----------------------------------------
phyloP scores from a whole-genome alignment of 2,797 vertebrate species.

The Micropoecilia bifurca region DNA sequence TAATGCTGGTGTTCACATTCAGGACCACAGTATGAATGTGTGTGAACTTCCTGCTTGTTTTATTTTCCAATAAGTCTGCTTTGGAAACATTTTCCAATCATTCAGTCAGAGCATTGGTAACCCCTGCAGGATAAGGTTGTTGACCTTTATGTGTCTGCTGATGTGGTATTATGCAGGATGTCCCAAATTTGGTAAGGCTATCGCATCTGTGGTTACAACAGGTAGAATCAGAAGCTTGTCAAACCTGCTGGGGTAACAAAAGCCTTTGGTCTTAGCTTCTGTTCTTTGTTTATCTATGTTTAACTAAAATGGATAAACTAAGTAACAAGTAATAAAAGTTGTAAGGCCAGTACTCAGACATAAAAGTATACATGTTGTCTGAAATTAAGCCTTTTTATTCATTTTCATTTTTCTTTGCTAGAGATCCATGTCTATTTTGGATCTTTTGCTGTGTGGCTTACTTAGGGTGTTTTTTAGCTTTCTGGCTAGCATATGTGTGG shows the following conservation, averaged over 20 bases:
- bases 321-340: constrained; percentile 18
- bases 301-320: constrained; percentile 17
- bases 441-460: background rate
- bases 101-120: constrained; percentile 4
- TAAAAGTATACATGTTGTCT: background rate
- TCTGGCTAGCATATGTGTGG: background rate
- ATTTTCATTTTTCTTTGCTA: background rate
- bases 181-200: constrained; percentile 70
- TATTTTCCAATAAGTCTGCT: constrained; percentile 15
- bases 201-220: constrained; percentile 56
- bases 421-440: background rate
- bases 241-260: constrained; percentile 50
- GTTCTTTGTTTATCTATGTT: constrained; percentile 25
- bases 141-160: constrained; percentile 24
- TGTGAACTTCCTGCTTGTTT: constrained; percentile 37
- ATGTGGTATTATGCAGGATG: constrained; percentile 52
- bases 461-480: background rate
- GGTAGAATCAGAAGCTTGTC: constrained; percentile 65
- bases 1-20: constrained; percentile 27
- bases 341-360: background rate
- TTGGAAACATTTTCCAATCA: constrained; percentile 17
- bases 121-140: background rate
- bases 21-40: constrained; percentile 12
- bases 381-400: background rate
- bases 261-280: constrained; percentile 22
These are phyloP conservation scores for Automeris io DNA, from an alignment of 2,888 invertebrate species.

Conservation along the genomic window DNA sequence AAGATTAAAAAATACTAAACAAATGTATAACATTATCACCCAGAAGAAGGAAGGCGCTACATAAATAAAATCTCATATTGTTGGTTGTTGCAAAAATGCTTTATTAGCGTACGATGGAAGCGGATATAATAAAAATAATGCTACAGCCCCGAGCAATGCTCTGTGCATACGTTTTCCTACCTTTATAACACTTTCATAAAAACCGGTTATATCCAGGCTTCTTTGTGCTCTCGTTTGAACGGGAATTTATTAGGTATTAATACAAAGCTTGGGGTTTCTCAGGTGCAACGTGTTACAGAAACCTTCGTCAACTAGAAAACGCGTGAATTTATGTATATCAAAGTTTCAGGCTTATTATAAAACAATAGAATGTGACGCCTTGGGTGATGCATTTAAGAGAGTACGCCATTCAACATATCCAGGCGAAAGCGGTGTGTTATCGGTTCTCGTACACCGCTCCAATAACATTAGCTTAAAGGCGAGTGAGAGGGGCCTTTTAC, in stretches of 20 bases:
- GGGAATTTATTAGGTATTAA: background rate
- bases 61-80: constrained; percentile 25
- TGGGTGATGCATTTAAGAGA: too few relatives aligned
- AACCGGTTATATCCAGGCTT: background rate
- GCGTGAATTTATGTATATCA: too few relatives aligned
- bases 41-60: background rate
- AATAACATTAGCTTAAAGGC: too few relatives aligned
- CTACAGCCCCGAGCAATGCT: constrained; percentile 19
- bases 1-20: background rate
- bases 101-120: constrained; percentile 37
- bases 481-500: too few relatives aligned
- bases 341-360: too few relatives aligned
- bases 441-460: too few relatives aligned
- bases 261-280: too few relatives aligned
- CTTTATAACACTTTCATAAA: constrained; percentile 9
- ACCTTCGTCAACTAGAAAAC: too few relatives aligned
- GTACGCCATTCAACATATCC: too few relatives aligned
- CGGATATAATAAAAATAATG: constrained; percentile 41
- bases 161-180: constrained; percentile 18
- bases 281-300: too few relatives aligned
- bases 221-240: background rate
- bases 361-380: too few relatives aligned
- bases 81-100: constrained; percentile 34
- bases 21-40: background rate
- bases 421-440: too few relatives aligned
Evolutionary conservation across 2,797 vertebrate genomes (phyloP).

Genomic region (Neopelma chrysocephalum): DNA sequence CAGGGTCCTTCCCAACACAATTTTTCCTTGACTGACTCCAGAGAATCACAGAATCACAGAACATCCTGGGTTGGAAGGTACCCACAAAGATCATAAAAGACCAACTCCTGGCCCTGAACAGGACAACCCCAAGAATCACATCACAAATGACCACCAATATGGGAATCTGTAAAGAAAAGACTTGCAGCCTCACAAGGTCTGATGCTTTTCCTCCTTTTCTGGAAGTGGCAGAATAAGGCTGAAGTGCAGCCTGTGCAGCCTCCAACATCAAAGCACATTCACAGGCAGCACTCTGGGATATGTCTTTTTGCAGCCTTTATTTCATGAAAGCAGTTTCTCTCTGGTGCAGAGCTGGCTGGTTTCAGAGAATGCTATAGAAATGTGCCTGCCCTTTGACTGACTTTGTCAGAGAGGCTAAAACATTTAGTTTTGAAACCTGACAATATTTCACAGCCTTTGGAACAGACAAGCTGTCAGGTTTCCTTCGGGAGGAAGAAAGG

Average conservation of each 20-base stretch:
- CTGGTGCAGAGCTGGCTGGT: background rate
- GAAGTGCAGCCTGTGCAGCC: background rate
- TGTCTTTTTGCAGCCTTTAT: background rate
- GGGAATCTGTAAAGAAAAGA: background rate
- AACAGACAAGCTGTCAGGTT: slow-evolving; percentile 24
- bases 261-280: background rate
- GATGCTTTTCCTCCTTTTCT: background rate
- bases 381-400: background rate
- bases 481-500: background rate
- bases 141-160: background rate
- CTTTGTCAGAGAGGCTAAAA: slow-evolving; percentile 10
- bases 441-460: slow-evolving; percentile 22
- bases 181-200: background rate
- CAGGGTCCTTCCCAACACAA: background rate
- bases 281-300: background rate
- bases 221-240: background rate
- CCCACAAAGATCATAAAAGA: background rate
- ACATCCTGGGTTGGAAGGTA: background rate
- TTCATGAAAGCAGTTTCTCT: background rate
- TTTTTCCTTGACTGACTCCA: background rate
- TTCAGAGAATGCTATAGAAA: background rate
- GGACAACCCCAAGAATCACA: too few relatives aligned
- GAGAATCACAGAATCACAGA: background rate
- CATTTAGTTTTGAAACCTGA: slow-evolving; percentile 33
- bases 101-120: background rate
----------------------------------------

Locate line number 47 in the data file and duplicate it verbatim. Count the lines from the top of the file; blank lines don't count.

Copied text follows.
- CGGATATAATAAAAATAATG: constrained; percentile 41